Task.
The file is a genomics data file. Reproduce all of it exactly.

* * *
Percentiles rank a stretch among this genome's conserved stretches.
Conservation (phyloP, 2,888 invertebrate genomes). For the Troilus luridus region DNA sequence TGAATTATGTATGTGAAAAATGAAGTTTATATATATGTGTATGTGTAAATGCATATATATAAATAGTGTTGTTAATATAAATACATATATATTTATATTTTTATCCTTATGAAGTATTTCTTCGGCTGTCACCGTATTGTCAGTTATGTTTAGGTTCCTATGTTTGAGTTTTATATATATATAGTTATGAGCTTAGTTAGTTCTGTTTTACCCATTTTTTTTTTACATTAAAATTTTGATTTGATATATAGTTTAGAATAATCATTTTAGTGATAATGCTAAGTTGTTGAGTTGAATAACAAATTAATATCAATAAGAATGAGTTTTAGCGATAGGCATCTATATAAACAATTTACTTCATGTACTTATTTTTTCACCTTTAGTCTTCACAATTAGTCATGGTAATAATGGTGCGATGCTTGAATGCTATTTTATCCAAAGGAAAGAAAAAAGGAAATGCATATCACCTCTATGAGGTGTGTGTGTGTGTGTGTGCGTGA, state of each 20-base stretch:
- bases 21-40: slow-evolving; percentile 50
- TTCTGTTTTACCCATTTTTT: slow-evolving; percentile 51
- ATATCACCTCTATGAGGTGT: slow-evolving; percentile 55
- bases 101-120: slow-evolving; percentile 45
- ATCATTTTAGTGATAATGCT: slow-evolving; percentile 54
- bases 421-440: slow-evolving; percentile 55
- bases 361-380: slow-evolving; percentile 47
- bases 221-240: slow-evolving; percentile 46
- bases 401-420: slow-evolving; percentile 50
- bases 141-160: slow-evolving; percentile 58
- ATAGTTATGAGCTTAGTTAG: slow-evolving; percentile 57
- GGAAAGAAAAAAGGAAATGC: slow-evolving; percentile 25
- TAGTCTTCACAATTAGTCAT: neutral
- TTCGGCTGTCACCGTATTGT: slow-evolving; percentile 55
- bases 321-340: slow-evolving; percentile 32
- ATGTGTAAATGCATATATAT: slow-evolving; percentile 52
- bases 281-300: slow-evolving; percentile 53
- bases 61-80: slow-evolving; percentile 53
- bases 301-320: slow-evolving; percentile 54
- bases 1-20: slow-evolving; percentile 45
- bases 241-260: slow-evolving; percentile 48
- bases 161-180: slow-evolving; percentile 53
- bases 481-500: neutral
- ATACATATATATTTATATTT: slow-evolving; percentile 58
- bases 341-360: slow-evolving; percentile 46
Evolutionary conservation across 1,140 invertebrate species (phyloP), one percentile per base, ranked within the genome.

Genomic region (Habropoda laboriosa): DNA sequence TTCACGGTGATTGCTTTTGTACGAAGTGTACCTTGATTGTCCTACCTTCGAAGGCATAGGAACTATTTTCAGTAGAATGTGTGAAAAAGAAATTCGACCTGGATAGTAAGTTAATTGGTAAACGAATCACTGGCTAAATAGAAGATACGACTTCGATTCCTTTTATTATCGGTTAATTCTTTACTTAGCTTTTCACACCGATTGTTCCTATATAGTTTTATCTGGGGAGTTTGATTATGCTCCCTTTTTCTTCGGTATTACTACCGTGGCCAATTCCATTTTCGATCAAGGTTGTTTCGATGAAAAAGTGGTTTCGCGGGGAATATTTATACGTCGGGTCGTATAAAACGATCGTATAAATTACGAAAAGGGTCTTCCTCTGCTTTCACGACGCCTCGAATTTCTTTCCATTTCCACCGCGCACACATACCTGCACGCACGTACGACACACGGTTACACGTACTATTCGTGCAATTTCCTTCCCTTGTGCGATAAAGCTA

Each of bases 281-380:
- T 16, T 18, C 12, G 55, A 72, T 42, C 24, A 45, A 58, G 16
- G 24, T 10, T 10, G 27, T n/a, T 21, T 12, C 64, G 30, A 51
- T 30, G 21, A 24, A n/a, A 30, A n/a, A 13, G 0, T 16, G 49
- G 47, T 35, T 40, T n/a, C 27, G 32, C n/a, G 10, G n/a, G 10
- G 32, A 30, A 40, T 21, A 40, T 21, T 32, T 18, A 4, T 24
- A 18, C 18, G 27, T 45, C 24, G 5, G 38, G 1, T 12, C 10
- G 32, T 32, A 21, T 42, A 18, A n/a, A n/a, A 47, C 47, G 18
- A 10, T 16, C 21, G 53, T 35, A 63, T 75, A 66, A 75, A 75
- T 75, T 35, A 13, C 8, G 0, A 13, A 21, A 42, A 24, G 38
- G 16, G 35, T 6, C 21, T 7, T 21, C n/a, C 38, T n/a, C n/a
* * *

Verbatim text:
Percentiles rank a stretch among this genome's conserved stretches.
Conservation (phyloP, 2,888 invertebrate genomes). For the Troilus luridus region DNA sequence TGAATTATGTATGTGAAAAATGAAGTTTATATATATGTGTATGTGTAAATGCATATATATAAATAGTGTTGTTAATATAAATACATATATATTTATATTTTTATCCTTATGAAGTATTTCTTCGGCTGTCACCGTATTGTCAGTTATGTTTAGGTTCCTATGTTTGAGTTTTATATATATATAGTTATGAGCTTAGTTAGTTCTGTTTTACCCATTTTTTTTTTACATTAAAATTTTGATTTGATATATAGTTTAGAATAATCATTTTAGTGATAATGCTAAGTTGTTGAGTTGAATAACAAATTAATATCAATAAGAATGAGTTTTAGCGATAGGCATCTATATAAACAATTTACTTCATGTACTTATTTTTTCACCTTTAGTCTTCACAATTAGTCATGGTAATAATGGTGCGATGCTTGAATGCTATTTTATCCAAAGGAAAGAAAAAAGGAAATGCATATCACCTCTATGAGGTGTGTGTGTGTGTGTGTGCGTGA, state of each 20-base stretch:
- bases 21-40: slow-evolving; percentile 50
- TTCTGTTTTACCCATTTTTT: slow-evolving; percentile 51
- ATATCACCTCTATGAGGTGT: slow-evolving; percentile 55
- bases 101-120: slow-evolving; percentile 45
- ATCATTTTAGTGATAATGCT: slow-evolving; percentile 54
- bases 421-440: slow-evolving; percentile 55
- bases 361-380: slow-evolving; percentile 47
- bases 221-240: slow-evolving; percentile 46
- bases 401-420: slow-evolving; percentile 50
- bases 141-160: slow-evolving; percentile 58
- ATAGTTATGAGCTTAGTTAG: slow-evolving; percentile 57
- GGAAAGAAAAAAGGAAATGC: slow-evolving; percentile 25
- TAGTCTTCACAATTAGTCAT: neutral
- TTCGGCTGTCACCGTATTGT: slow-evolving; percentile 55
- bases 321-340: slow-evolving; percentile 32
- ATGTGTAAATGCATATATAT: slow-evolving; percentile 52
- bases 281-300: slow-evolving; percentile 53
- bases 61-80: slow-evolving; percentile 53
- bases 301-320: slow-evolving; percentile 54
- bases 1-20: slow-evolving; percentile 45
- bases 241-260: slow-evolving; percentile 48
- bases 161-180: slow-evolving; percentile 53
- bases 481-500: neutral
- ATACATATATATTTATATTT: slow-evolving; percentile 58
- bases 341-360: slow-evolving; percentile 46
Evolutionary conservation across 1,140 invertebrate species (phyloP), one percentile per base, ranked within the genome.

Genomic region (Habropoda laboriosa): DNA sequence TTCACGGTGATTGCTTTTGTACGAAGTGTACCTTGATTGTCCTACCTTCGAAGGCATAGGAACTATTTTCAGTAGAATGTGTGAAAAAGAAATTCGACCTGGATAGTAAGTTAATTGGTAAACGAATCACTGGCTAAATAGAAGATACGACTTCGATTCCTTTTATTATCGGTTAATTCTTTACTTAGCTTTTCACACCGATTGTTCCTATATAGTTTTATCTGGGGAGTTTGATTATGCTCCCTTTTTCTTCGGTATTACTACCGTGGCCAATTCCATTTTCGATCAAGGTTGTTTCGATGAAAAAGTGGTTTCGCGGGGAATATTTATACGTCGGGTCGTATAAAACGATCGTATAAATTACGAAAAGGGTCTTCCTCTGCTTTCACGACGCCTCGAATTTCTTTCCATTTCCACCGCGCACACATACCTGCACGCACGTACGACACACGGTTACACGTACTATTCGTGCAATTTCCTTCCCTTGTGCGATAAAGCTA

Each of bases 281-380:
- T 16, T 18, C 12, G 55, A 72, T 42, C 24, A 45, A 58, G 16
- G 24, T 10, T 10, G 27, T n/a, T 21, T 12, C 64, G 30, A 51
- T 30, G 21, A 24, A n/a, A 30, A n/a, A 13, G 0, T 16, G 49
- G 47, T 35, T 40, T n/a, C 27, G 32, C n/a, G 10, G n/a, G 10
- G 32, A 30, A 40, T 21, A 40, T 21, T 32, T 18, A 4, T 24
- A 18, C 18, G 27, T 45, C 24, G 5, G 38, G 1, T 12, C 10
- G 32, T 32, A 21, T 42, A 18, A n/a, A n/a, A 47, C 47, G 18
- A 10, T 16, C 21, G 53, T 35, A 63, T 75, A 66, A 75, A 75
- T 75, T 35, A 13, C 8, G 0, A 13, A 21, A 42, A 24, G 38
- G 16, G 35, T 6, C 21, T 7, T 21, C n/a, C 38, T n/a, C n/a